Non-formal Education Renewing Didactics in Science

N.E.R.D.S. is a project funded through the European Commission’s Erasmus+ programme. The project is led by InterCollege ApS. (Denmark) and implemented together with 5 other European organisations: University of Calabria (Italy), Kocaeli Provincial Directorate of National Education (Turkey), Zagreus (Italy), InterCollege (UK) and ADEPT (Romania).

Science plays a key role in the achievement of a sustainable world. Therefore, fostering science and innovation is a central priority for the European Union. At the same time, the low percentage of graduates from natural sciences, mathematics, statistics, and information and communication technologies is a clear signal of the loss of interest in scientific subjects that is affecting the EU.

Moreover, a dangerously growing distrust in science seems to be spreading among the population. When people say they do not like science, it can be a result of a bad experience they had during their learning process. This “educational trauma” may turn into a rejective attitude towards scientific subjects and sometimes the scientific community. It is important, then, to foster science education and support the learning process.

The aim of the project is to support didactical diversity in school science education as means to foster student’s engagement and inquisitiveness in scientific subjects and concepts.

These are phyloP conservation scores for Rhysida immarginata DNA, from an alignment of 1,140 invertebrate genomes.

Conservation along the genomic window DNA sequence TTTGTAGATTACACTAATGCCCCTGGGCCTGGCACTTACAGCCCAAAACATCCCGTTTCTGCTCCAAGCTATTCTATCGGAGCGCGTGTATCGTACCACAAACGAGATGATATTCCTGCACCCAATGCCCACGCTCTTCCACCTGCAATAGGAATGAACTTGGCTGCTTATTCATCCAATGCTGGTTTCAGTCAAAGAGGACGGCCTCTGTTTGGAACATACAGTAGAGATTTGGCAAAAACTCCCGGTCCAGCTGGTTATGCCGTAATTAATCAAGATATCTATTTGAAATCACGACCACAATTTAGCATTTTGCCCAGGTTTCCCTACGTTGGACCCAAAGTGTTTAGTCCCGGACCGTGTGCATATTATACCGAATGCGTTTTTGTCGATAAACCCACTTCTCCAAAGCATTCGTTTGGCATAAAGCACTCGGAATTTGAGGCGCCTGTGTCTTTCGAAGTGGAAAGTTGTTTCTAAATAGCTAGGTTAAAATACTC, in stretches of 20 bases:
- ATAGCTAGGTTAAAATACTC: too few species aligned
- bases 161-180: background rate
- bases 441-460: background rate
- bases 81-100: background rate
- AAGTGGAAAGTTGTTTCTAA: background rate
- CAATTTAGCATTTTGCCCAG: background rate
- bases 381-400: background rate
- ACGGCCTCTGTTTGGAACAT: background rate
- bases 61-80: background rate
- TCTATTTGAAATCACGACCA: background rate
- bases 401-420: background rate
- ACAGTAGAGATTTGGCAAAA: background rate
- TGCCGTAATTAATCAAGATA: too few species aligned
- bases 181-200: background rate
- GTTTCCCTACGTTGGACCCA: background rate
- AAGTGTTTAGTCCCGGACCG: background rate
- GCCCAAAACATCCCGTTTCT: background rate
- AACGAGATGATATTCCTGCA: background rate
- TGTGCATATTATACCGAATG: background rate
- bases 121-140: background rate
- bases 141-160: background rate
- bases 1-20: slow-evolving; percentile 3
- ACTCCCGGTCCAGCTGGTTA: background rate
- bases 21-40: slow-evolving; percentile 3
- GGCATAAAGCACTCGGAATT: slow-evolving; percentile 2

The partners of this project consciously have chosen to take best practices from non-formal education, to foster science education that creates participation, learner focus, peer-to-peer focus, reflection, and inquisitiveness amongst students.

Non-formal learning revealed itself to be a powerful tool in the field of education, but when it comes to science a lack of methods is experienced. To reach the aim, the partners of this project have developed a series of methods utilising practices from non-formal education, for supporting the teaching of scientific concepts (addressing Mathematics, Physics, Chemistry, Biology, Geology and Computer Science) to 11-14-year-old students.

Additionally, a series of 10 videos has been created about the importance of science in society and our everyday lives to foster the interest and trust in science among people.

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